6. I did not spend a lot of time looking at the code, but I would say you're off to a good start Things to be careful with IMO: 1. I suggest establishing a coding convention, even if this is a hobby project. You have some variable names that start with upper case and others that start with lower case. And I see the same for functions. It looks messy. 2. You're not using indentation on your "if" statements. It's easier to read code if it follows appropriate indentation. 3. You may want to start looking into vertex arrays and VBOs. Immediate mode (glBegin()/glEnd()) is slower, and if you wanted to use DirectX, you won't find immediate mode in it. 4. I'm being too nitpicky with this one, but "Feet" is already plural. The word "Feets" doesn't exist. The singular version of "Feet" is "Foot". If someone else looks at your code, it's important for it to be correct / look good in all aspects. 5. By "Stomek", I think you meant "Stomach". Again, I'm being too picky, but it's important. Please take this as constructive criticism... I hope it helps
  7. [quote name='Blessman11' timestamp='1318533010' post='4872265'] only to have the compiler reject it. [/quote] What is the compiler error, exactly?
  8. Write Z-Buffer to BMP

    Hi, If you're already writing depth to a render target , then you can use one of the following functions to save it to file: D3DXSaveTextureToFile() [url="http://msdn.microsoft.com/en-us/library/windows/desktop/bb205433(v=vs.85).aspx"]http://msdn.microsoft.com/en-us/library/windows/desktop/bb205433(v=vs.85).aspx[/url] D3DXSaveSurfaceToFile() [url="http://msdn.microsoft.com/en-us/library/windows/desktop/bb205431(v=vs.85).aspx"]http://msdn.microsoft.com/en-us/library/windows/desktop/bb205431(v=vs.85).aspx[/url]
  9. Pointers/references in XNA

    AFAIK, instances of classes (objects) are considered reference types in C#. Which means when you pass those as arguments, you're already passing them by reference. [url="http://msdn.microsoft.com/en-us/library/490f96s2(v=VS.71).aspx"]http://msdn.microsof...2(v=VS.71).aspx[/url] EDIT: the wording might be weird. I meant: classes are reference types. So instances of classes are passed by reference.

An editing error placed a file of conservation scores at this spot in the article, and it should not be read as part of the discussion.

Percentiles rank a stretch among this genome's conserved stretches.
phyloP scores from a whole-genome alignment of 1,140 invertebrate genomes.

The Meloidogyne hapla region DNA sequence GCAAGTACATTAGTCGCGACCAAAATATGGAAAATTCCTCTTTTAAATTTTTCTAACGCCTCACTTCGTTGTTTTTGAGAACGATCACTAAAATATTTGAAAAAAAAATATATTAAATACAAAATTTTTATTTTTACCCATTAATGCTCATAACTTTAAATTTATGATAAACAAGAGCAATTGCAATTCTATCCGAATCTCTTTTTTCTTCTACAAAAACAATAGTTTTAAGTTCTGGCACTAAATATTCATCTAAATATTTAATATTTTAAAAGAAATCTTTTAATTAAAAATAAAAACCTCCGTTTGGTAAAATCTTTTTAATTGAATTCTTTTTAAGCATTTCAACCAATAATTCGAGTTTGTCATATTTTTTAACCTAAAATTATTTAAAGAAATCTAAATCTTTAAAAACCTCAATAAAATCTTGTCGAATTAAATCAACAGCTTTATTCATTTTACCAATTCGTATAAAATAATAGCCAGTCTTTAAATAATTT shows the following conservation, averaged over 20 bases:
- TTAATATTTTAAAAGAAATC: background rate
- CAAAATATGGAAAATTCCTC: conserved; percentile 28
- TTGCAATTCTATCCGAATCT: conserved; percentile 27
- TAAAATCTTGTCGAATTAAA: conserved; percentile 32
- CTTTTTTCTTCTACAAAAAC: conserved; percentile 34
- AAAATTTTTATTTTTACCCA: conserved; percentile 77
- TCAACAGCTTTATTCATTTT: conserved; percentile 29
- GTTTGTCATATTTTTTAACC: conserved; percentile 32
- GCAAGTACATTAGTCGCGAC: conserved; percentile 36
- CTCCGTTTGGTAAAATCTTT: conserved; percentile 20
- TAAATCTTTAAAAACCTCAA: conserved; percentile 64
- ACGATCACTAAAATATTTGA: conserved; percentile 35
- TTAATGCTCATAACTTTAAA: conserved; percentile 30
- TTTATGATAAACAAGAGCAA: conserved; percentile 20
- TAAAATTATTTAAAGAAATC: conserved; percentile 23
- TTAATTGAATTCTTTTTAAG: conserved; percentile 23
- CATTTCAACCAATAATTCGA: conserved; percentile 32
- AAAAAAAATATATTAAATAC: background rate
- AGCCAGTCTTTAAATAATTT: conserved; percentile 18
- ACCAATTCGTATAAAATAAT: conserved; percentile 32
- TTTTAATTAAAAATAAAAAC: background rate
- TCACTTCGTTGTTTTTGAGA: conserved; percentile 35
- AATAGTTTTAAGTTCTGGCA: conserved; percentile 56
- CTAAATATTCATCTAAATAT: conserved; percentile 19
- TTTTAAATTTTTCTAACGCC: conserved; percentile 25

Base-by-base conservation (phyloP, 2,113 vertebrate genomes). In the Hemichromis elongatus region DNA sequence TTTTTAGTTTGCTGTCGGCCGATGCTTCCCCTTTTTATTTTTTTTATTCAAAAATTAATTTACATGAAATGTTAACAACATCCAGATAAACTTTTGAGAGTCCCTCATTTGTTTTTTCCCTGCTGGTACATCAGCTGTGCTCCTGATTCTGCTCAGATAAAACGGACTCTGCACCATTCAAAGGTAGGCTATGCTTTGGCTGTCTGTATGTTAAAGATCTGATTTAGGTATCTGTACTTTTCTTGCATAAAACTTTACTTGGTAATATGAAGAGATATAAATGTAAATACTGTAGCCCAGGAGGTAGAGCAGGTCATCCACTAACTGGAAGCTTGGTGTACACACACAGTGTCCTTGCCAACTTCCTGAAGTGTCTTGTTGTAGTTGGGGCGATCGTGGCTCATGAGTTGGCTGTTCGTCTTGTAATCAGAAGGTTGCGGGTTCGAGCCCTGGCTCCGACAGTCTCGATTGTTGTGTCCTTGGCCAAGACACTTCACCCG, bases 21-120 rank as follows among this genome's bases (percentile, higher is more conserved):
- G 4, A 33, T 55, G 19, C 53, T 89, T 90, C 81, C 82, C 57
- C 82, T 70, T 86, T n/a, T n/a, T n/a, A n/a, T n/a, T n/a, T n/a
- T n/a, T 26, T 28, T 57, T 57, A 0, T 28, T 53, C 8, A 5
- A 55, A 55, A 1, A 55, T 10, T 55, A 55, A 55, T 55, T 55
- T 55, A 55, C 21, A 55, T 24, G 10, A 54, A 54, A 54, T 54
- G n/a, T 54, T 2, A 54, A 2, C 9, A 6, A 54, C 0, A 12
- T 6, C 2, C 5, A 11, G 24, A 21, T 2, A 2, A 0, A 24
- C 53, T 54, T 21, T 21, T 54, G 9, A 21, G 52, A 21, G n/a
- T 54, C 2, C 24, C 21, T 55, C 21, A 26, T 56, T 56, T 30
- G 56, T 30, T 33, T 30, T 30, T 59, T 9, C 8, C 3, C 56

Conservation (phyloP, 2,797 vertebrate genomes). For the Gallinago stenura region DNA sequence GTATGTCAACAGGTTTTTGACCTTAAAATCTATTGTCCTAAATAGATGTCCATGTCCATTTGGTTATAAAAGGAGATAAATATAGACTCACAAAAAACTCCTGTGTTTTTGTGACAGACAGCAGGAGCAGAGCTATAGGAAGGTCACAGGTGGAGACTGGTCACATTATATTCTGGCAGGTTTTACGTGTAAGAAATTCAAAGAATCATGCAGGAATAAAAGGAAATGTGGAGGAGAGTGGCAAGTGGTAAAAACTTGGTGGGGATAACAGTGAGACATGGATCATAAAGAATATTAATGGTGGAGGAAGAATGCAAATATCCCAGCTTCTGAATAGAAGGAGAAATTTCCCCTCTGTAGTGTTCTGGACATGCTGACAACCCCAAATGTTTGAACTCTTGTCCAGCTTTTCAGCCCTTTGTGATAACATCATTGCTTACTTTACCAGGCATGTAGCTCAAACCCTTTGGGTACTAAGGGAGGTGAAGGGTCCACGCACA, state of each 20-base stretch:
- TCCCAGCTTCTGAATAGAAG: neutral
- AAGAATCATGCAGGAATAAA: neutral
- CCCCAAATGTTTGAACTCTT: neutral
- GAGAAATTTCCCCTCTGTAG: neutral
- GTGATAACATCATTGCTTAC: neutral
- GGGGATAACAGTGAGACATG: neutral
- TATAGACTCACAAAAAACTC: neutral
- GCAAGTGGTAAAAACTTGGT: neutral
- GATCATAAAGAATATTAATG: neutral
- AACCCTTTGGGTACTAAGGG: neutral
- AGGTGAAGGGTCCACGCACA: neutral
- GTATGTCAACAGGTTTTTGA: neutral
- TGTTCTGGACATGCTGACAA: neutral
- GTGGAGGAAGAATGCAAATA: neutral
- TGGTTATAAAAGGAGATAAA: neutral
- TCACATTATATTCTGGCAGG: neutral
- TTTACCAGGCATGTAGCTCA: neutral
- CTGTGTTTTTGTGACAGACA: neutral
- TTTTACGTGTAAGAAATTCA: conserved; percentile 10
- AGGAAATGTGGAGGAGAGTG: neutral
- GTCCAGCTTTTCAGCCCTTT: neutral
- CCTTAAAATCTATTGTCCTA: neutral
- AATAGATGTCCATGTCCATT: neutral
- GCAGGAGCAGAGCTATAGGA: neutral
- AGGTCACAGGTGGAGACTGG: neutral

10. Can you post your WinMain() ?
  11. I'm pretty sure when you handle WM_CLOSE you should also call DestroyWindow(hwnd)... then you should handle WM_DESTROY and call PostQuitMessage(0) there. Here's my minimal WndProc: [code] LRESULT CALLBACK WndProc(HWND hwnd, UINT msg, WPARAM wParam, LPARAM lParam) { switch(msg) { case WM_CLOSE: DestroyWindow(hwnd); break; case WM_DESTROY: PostQuitMessage(0); break; default: return DefWindowProc(hwnd, msg, wParam, lParam); } return 0; } [/code]
  12. Also, are you using the DirectX debug runtime or release runtime? [check in DirectX Control Panel]
  13. Are you sure the game uses DirectX? Maybe it renders with OpenGL. In that case, gDebugger might help.
  14. When you run an experiment in PIX, say for example you get a single frame capture with F12... After closing the program/game, you'll see all the DirectX calls that were made in that frame. Go through them and find a DrawPrimitive() or DrawIndexedPrimitive() call and it should say whether it is drawing lists, strips, etc.
  15. Game Developer Conventions

    New York City has a few social game studios (like Arkadium) and some mobile game studios (for example Gameloft). ApochPiQ pointed out a good resource, gamedevmap ([url="http://gamedevmap.com/"]http://gamedevmap.com/[/url]). You can use that to find companies. If you want to meet game developers in that area, I suggest finding upcoming game jams or visiting NYU's Game Center ([url="http://gamecenter.nyu.edu/"]http://gamecenter.nyu.edu/[/url]). They have gamedev events every now and then. There's also NYC Game Industry ([url="http://www.nycgameindustry.com/"]http://www.nycgameindustry.com/[/url]). It looks like they get together for drinks once a month. And way2lazy2care's suggestion of IGDA is very good too. Local IGDA chapters also have events.